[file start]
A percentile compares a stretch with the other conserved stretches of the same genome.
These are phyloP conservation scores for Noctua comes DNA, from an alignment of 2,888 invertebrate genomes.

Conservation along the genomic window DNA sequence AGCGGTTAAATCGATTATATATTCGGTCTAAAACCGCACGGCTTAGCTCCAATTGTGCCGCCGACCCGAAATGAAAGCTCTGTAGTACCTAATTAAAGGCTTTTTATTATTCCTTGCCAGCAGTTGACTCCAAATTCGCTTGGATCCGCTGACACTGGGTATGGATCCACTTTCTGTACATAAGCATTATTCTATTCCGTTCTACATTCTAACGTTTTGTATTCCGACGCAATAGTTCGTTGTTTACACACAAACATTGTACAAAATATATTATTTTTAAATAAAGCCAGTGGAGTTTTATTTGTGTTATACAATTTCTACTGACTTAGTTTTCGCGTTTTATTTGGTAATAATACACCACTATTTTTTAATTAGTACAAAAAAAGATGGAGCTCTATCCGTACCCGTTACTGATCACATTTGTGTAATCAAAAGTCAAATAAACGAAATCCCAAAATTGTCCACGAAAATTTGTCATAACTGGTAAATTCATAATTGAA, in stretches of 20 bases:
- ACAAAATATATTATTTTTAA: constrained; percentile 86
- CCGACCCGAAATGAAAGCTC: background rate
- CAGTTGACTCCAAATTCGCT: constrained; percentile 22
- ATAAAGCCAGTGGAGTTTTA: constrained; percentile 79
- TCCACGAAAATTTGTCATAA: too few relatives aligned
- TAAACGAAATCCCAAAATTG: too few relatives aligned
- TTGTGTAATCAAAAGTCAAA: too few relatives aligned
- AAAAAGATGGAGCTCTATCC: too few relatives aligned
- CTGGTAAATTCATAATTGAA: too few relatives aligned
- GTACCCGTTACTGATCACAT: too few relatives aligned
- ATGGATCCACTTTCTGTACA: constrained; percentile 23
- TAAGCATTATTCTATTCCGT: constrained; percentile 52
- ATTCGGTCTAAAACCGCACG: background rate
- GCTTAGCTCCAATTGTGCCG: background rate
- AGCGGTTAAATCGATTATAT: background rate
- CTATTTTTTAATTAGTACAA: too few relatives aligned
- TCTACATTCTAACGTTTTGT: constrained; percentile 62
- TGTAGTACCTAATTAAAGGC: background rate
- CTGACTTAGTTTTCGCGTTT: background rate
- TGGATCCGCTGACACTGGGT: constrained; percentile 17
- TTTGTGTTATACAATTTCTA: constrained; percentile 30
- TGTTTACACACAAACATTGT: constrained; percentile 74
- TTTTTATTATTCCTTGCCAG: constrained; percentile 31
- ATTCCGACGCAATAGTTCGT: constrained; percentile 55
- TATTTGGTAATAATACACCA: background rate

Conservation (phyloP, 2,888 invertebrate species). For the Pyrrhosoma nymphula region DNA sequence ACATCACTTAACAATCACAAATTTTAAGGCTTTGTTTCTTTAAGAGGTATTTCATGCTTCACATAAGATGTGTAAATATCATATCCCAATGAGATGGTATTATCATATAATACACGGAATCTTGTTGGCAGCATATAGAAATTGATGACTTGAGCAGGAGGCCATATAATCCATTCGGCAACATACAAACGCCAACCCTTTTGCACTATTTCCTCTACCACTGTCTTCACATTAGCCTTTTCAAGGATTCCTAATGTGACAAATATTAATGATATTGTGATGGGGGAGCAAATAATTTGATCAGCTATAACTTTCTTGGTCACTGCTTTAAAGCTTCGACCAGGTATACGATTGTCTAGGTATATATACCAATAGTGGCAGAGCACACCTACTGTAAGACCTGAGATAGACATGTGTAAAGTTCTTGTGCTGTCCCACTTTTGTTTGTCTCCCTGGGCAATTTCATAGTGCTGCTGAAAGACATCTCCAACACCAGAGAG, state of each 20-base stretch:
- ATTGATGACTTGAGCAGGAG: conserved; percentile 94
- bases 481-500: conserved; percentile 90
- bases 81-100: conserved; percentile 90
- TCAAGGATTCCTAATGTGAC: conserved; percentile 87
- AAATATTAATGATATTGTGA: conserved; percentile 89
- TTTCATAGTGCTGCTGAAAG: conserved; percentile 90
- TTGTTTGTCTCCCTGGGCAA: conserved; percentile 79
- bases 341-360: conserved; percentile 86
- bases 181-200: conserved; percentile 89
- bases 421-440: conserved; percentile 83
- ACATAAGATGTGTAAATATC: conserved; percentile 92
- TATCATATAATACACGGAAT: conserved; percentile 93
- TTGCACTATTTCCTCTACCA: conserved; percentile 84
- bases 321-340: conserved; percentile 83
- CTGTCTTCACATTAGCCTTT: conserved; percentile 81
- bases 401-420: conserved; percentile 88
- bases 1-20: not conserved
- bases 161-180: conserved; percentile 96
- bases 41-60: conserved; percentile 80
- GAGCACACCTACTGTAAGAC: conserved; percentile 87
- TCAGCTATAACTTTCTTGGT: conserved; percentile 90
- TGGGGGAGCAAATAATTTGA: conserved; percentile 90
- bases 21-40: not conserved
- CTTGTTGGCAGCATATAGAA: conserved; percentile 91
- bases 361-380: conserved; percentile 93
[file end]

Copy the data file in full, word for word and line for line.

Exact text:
A percentile compares a stretch with the other conserved stretches of the same genome.
These are phyloP conservation scores for Noctua comes DNA, from an alignment of 2,888 invertebrate genomes.

Conservation along the genomic window DNA sequence AGCGGTTAAATCGATTATATATTCGGTCTAAAACCGCACGGCTTAGCTCCAATTGTGCCGCCGACCCGAAATGAAAGCTCTGTAGTACCTAATTAAAGGCTTTTTATTATTCCTTGCCAGCAGTTGACTCCAAATTCGCTTGGATCCGCTGACACTGGGTATGGATCCACTTTCTGTACATAAGCATTATTCTATTCCGTTCTACATTCTAACGTTTTGTATTCCGACGCAATAGTTCGTTGTTTACACACAAACATTGTACAAAATATATTATTTTTAAATAAAGCCAGTGGAGTTTTATTTGTGTTATACAATTTCTACTGACTTAGTTTTCGCGTTTTATTTGGTAATAATACACCACTATTTTTTAATTAGTACAAAAAAAGATGGAGCTCTATCCGTACCCGTTACTGATCACATTTGTGTAATCAAAAGTCAAATAAACGAAATCCCAAAATTGTCCACGAAAATTTGTCATAACTGGTAAATTCATAATTGAA, in stretches of 20 bases:
- ACAAAATATATTATTTTTAA: constrained; percentile 86
- CCGACCCGAAATGAAAGCTC: background rate
- CAGTTGACTCCAAATTCGCT: constrained; percentile 22
- ATAAAGCCAGTGGAGTTTTA: constrained; percentile 79
- TCCACGAAAATTTGTCATAA: too few relatives aligned
- TAAACGAAATCCCAAAATTG: too few relatives aligned
- TTGTGTAATCAAAAGTCAAA: too few relatives aligned
- AAAAAGATGGAGCTCTATCC: too few relatives aligned
- CTGGTAAATTCATAATTGAA: too few relatives aligned
- GTACCCGTTACTGATCACAT: too few relatives aligned
- ATGGATCCACTTTCTGTACA: constrained; percentile 23
- TAAGCATTATTCTATTCCGT: constrained; percentile 52
- ATTCGGTCTAAAACCGCACG: background rate
- GCTTAGCTCCAATTGTGCCG: background rate
- AGCGGTTAAATCGATTATAT: background rate
- CTATTTTTTAATTAGTACAA: too few relatives aligned
- TCTACATTCTAACGTTTTGT: constrained; percentile 62
- TGTAGTACCTAATTAAAGGC: background rate
- CTGACTTAGTTTTCGCGTTT: background rate
- TGGATCCGCTGACACTGGGT: constrained; percentile 17
- TTTGTGTTATACAATTTCTA: constrained; percentile 30
- TGTTTACACACAAACATTGT: constrained; percentile 74
- TTTTTATTATTCCTTGCCAG: constrained; percentile 31
- ATTCCGACGCAATAGTTCGT: constrained; percentile 55
- TATTTGGTAATAATACACCA: background rate

Conservation (phyloP, 2,888 invertebrate species). For the Pyrrhosoma nymphula region DNA sequence ACATCACTTAACAATCACAAATTTTAAGGCTTTGTTTCTTTAAGAGGTATTTCATGCTTCACATAAGATGTGTAAATATCATATCCCAATGAGATGGTATTATCATATAATACACGGAATCTTGTTGGCAGCATATAGAAATTGATGACTTGAGCAGGAGGCCATATAATCCATTCGGCAACATACAAACGCCAACCCTTTTGCACTATTTCCTCTACCACTGTCTTCACATTAGCCTTTTCAAGGATTCCTAATGTGACAAATATTAATGATATTGTGATGGGGGAGCAAATAATTTGATCAGCTATAACTTTCTTGGTCACTGCTTTAAAGCTTCGACCAGGTATACGATTGTCTAGGTATATATACCAATAGTGGCAGAGCACACCTACTGTAAGACCTGAGATAGACATGTGTAAAGTTCTTGTGCTGTCCCACTTTTGTTTGTCTCCCTGGGCAATTTCATAGTGCTGCTGAAAGACATCTCCAACACCAGAGAG, state of each 20-base stretch:
- ATTGATGACTTGAGCAGGAG: conserved; percentile 94
- bases 481-500: conserved; percentile 90
- bases 81-100: conserved; percentile 90
- TCAAGGATTCCTAATGTGAC: conserved; percentile 87
- AAATATTAATGATATTGTGA: conserved; percentile 89
- TTTCATAGTGCTGCTGAAAG: conserved; percentile 90
- TTGTTTGTCTCCCTGGGCAA: conserved; percentile 79
- bases 341-360: conserved; percentile 86
- bases 181-200: conserved; percentile 89
- bases 421-440: conserved; percentile 83
- ACATAAGATGTGTAAATATC: conserved; percentile 92
- TATCATATAATACACGGAAT: conserved; percentile 93
- TTGCACTATTTCCTCTACCA: conserved; percentile 84
- bases 321-340: conserved; percentile 83
- CTGTCTTCACATTAGCCTTT: conserved; percentile 81
- bases 401-420: conserved; percentile 88
- bases 1-20: not conserved
- bases 161-180: conserved; percentile 96
- bases 41-60: conserved; percentile 80
- GAGCACACCTACTGTAAGAC: conserved; percentile 87
- TCAGCTATAACTTTCTTGGT: conserved; percentile 90
- TGGGGGAGCAAATAATTTGA: conserved; percentile 90
- bases 21-40: not conserved
- CTTGTTGGCAGCATATAGAA: conserved; percentile 91
- bases 361-380: conserved; percentile 93